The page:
The ALICE computing model requires a dedicated node in each computing center that runs the management software for the local resources. The same node is also running a MonALISA service that collects monitoring information from all computing nodes, storage systems, data-transfer applications, and software running in the local cluster. This yields more than 1.1 million parameters published in MonALISA, each with an update frequency of one minute. Moreover, ALICE-specific filters aggregate the raw parameters to produce system-overview parameters in realtime. These higher-level values are usually collected, stored, and displayed in the central MonALISA Repository for ALICE12 (see Figure 3) and are the fuel for taking automatic actions.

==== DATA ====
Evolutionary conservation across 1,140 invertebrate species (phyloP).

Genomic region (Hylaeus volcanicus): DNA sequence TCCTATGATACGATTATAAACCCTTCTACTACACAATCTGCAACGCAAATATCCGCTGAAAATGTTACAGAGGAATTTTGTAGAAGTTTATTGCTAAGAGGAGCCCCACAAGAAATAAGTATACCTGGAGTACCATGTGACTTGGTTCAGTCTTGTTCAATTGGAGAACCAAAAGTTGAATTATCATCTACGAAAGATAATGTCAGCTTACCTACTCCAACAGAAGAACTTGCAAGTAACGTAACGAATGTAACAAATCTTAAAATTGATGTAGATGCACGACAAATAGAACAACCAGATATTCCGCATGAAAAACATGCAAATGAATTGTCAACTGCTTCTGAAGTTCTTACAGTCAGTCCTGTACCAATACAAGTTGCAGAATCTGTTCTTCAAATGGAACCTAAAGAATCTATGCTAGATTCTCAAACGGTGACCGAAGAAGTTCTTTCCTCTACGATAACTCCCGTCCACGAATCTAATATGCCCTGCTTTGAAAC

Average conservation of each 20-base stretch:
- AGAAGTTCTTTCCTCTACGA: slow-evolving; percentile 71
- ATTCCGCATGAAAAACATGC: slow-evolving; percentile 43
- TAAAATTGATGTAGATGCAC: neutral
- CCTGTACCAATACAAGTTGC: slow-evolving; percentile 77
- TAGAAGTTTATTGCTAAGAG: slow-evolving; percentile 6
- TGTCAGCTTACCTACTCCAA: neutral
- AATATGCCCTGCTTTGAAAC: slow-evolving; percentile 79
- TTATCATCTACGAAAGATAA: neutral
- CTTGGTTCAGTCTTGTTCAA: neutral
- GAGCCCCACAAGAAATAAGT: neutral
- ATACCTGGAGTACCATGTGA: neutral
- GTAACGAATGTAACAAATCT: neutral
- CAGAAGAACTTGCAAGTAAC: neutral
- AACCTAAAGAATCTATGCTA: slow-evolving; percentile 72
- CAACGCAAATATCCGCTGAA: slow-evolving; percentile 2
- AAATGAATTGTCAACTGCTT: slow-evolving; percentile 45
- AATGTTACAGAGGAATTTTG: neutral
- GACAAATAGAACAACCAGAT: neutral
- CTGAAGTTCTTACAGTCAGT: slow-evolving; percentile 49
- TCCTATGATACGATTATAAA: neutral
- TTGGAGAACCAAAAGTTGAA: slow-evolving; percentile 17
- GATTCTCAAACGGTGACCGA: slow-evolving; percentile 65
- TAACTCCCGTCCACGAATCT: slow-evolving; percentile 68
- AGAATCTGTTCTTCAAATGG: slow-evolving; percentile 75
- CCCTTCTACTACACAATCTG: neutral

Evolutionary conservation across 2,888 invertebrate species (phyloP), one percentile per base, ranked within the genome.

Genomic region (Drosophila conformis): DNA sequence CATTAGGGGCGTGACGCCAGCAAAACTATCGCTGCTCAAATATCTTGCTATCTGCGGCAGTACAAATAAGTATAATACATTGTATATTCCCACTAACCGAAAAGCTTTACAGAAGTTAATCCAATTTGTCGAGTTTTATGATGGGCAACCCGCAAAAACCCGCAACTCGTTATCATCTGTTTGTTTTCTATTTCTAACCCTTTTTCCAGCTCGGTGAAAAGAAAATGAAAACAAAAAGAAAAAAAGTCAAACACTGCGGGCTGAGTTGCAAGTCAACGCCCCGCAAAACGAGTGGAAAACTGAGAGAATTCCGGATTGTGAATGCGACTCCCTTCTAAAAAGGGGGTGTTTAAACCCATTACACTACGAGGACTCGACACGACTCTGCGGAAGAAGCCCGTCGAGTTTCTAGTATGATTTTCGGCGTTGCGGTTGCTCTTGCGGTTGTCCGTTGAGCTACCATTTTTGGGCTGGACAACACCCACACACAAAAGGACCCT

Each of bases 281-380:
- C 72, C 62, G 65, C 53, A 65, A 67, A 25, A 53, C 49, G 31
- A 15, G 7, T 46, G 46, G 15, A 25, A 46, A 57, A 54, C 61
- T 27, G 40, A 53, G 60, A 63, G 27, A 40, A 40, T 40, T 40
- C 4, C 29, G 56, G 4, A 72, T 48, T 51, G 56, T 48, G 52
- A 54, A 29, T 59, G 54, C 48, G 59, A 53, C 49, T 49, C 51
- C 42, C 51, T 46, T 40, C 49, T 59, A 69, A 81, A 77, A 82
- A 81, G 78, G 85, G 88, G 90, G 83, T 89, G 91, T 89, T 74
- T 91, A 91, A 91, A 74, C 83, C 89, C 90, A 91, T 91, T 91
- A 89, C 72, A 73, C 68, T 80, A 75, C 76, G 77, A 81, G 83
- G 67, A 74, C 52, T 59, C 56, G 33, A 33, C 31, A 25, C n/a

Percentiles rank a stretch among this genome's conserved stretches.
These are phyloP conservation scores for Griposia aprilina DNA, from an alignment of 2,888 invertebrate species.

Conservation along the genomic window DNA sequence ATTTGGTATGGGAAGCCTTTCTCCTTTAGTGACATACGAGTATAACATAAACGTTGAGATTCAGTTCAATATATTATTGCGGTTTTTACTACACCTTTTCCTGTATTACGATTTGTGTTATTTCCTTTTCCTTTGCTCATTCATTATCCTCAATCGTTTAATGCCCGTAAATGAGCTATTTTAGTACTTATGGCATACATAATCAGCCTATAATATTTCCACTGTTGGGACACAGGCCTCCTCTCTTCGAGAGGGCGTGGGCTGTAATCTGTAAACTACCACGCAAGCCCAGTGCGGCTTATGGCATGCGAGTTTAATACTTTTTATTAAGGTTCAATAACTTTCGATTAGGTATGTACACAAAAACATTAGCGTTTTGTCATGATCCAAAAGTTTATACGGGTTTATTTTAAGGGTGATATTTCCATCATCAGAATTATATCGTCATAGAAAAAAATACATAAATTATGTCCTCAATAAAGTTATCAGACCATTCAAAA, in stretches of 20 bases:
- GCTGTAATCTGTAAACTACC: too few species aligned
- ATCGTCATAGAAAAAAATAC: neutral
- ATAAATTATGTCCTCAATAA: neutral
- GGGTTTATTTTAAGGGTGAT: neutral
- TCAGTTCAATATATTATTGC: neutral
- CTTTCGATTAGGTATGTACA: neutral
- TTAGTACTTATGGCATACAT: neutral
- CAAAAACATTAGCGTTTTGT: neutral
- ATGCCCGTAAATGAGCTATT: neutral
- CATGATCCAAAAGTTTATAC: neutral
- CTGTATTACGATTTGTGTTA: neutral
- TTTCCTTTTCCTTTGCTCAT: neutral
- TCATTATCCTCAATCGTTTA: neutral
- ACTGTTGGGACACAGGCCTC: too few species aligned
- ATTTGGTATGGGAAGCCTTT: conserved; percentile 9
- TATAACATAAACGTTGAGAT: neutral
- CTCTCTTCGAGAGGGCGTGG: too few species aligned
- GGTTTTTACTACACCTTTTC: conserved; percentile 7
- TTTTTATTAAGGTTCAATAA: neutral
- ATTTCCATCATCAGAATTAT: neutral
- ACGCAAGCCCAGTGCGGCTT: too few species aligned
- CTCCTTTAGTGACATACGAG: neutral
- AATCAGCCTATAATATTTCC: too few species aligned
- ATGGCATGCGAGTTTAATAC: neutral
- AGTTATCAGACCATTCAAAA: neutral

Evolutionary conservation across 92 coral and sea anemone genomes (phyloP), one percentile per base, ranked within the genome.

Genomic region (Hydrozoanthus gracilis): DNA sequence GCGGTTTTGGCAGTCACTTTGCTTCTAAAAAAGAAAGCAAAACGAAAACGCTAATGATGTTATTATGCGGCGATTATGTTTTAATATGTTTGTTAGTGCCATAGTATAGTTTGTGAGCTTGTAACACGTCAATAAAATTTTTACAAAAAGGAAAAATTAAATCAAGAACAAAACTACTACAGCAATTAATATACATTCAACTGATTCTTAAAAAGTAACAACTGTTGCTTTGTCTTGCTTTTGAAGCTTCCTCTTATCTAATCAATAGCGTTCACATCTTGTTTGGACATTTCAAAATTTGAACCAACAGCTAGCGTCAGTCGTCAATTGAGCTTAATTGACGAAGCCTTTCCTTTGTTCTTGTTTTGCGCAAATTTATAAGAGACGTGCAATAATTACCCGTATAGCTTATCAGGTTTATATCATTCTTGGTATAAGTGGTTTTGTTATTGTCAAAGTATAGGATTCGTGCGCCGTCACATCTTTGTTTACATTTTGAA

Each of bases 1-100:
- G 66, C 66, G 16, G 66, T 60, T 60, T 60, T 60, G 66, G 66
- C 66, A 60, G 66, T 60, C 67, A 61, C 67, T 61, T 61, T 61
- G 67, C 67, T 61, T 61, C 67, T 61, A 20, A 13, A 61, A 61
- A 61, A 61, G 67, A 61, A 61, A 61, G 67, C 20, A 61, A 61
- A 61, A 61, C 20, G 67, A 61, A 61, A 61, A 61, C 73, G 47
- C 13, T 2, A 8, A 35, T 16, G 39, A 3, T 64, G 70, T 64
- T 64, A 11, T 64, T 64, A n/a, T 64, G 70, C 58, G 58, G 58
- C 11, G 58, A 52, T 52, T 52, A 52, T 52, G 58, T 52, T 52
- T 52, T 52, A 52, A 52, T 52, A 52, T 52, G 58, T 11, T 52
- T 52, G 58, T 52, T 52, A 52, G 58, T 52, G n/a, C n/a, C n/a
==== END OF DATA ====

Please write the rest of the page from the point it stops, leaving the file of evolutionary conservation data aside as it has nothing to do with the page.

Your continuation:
In this particular case we have managed to reduce the data volume to only about 35,000 parameters by aggregating, for example, the entire CPU usage by all the jobs in the local cluster in a single parameter, by summing up network traffic on all machines, and so on. These overviews are usually enough to identify problems and take global actions in the system, and they can be stored in a central database for longterm archival and analysis. The details are available on demand on the originating site and can be consulted with the GUI client. This approach proved to be very useful for debugging purposes—for example, to track the behavior of a particular application or host.